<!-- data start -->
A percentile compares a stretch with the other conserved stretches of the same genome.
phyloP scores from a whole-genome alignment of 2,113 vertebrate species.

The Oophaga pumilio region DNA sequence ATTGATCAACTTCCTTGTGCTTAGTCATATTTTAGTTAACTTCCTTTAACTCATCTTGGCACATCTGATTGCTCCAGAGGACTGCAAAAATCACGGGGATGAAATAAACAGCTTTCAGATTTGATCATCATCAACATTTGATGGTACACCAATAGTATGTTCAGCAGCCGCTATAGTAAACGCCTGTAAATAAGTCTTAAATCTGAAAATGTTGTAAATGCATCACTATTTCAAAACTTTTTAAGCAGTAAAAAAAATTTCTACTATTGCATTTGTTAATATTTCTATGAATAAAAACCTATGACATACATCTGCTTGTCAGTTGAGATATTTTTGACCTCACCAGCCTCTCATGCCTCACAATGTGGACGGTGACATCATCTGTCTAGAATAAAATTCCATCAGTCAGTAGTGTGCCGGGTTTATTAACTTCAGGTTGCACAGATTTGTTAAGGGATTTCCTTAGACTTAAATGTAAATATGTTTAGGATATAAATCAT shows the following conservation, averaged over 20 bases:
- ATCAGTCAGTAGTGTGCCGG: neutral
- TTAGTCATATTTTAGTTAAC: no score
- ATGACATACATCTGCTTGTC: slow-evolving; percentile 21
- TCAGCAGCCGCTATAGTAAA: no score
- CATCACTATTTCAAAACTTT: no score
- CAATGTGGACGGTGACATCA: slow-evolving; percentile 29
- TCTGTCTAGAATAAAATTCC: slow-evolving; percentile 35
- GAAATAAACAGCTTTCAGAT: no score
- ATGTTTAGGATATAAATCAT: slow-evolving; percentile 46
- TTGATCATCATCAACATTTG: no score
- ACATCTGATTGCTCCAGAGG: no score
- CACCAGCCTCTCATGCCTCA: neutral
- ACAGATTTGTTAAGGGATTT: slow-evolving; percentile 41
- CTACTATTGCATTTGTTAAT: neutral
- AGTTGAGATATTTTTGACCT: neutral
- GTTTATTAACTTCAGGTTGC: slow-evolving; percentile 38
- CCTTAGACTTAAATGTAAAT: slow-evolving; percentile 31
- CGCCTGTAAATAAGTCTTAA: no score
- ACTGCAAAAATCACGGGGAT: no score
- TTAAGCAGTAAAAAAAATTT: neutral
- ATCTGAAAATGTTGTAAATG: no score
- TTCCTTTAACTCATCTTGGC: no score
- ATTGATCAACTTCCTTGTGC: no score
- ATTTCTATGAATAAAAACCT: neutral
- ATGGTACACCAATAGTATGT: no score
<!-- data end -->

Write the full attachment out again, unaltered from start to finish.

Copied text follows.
A percentile compares a stretch with the other conserved stretches of the same genome.
phyloP scores from a whole-genome alignment of 2,113 vertebrate species.

The Oophaga pumilio region DNA sequence ATTGATCAACTTCCTTGTGCTTAGTCATATTTTAGTTAACTTCCTTTAACTCATCTTGGCACATCTGATTGCTCCAGAGGACTGCAAAAATCACGGGGATGAAATAAACAGCTTTCAGATTTGATCATCATCAACATTTGATGGTACACCAATAGTATGTTCAGCAGCCGCTATAGTAAACGCCTGTAAATAAGTCTTAAATCTGAAAATGTTGTAAATGCATCACTATTTCAAAACTTTTTAAGCAGTAAAAAAAATTTCTACTATTGCATTTGTTAATATTTCTATGAATAAAAACCTATGACATACATCTGCTTGTCAGTTGAGATATTTTTGACCTCACCAGCCTCTCATGCCTCACAATGTGGACGGTGACATCATCTGTCTAGAATAAAATTCCATCAGTCAGTAGTGTGCCGGGTTTATTAACTTCAGGTTGCACAGATTTGTTAAGGGATTTCCTTAGACTTAAATGTAAATATGTTTAGGATATAAATCAT shows the following conservation, averaged over 20 bases:
- ATCAGTCAGTAGTGTGCCGG: neutral
- TTAGTCATATTTTAGTTAAC: no score
- ATGACATACATCTGCTTGTC: slow-evolving; percentile 21
- TCAGCAGCCGCTATAGTAAA: no score
- CATCACTATTTCAAAACTTT: no score
- CAATGTGGACGGTGACATCA: slow-evolving; percentile 29
- TCTGTCTAGAATAAAATTCC: slow-evolving; percentile 35
- GAAATAAACAGCTTTCAGAT: no score
- ATGTTTAGGATATAAATCAT: slow-evolving; percentile 46
- TTGATCATCATCAACATTTG: no score
- ACATCTGATTGCTCCAGAGG: no score
- CACCAGCCTCTCATGCCTCA: neutral
- ACAGATTTGTTAAGGGATTT: slow-evolving; percentile 41
- CTACTATTGCATTTGTTAAT: neutral
- AGTTGAGATATTTTTGACCT: neutral
- GTTTATTAACTTCAGGTTGC: slow-evolving; percentile 38
- CCTTAGACTTAAATGTAAAT: slow-evolving; percentile 31
- CGCCTGTAAATAAGTCTTAA: no score
- ACTGCAAAAATCACGGGGAT: no score
- TTAAGCAGTAAAAAAAATTT: neutral
- ATCTGAAAATGTTGTAAATG: no score
- TTCCTTTAACTCATCTTGGC: no score
- ATTGATCAACTTCCTTGTGC: no score
- ATTTCTATGAATAAAAACCT: neutral
- ATGGTACACCAATAGTATGT: no score